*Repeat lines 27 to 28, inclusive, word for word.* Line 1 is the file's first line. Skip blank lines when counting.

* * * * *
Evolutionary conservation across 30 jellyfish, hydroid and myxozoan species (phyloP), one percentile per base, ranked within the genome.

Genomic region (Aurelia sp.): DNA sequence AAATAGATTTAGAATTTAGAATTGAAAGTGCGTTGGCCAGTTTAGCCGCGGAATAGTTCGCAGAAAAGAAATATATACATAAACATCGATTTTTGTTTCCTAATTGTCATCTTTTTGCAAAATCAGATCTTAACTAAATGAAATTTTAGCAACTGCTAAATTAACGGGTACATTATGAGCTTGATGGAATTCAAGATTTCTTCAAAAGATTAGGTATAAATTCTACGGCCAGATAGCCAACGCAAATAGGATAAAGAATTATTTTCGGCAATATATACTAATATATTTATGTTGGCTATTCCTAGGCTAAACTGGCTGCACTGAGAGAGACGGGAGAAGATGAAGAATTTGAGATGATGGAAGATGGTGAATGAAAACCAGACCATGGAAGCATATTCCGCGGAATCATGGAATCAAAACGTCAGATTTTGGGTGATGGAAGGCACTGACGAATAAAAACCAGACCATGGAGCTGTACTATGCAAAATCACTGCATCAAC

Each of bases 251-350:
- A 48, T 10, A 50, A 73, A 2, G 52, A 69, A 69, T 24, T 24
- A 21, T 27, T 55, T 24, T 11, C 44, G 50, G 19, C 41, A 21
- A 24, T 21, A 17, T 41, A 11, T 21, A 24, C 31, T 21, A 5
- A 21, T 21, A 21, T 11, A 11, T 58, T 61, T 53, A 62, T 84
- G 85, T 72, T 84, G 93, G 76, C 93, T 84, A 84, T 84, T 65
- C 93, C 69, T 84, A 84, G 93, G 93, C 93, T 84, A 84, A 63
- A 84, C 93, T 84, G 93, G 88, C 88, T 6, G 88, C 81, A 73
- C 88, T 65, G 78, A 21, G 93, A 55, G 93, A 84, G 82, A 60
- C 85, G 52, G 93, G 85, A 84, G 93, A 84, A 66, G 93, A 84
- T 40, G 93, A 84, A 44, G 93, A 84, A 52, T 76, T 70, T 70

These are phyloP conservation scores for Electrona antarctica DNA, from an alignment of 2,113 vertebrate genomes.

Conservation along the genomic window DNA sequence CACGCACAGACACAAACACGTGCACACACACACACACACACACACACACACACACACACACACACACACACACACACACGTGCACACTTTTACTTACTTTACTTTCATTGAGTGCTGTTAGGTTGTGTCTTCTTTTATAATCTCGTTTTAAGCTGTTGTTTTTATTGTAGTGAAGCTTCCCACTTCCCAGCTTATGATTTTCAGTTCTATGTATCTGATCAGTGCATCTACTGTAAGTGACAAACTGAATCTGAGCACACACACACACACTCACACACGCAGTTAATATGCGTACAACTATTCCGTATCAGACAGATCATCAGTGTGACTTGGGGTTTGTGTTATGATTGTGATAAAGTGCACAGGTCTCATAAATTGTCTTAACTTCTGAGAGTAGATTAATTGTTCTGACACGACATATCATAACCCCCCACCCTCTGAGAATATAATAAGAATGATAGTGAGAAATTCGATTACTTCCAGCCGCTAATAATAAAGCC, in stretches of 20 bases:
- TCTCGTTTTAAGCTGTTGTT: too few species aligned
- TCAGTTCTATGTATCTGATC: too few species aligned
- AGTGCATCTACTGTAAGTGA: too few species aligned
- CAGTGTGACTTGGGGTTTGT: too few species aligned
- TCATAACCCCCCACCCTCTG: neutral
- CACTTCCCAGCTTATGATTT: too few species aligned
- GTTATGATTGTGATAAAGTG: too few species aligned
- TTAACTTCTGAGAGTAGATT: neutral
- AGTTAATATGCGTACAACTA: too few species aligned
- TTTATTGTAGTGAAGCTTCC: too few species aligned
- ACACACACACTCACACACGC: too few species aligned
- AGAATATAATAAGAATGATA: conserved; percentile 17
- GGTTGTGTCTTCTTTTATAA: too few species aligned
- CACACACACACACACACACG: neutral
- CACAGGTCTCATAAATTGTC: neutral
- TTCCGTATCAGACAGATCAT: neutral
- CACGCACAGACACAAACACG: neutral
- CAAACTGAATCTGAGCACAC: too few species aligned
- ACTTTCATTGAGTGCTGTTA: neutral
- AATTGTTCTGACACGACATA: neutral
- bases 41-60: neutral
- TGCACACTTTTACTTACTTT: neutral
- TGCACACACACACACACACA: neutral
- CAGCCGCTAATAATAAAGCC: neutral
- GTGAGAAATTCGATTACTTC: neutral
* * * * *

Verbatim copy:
- AGAATATAATAAGAATGATA: conserved; percentile 17
- GGTTGTGTCTTCTTTTATAA: too few species aligned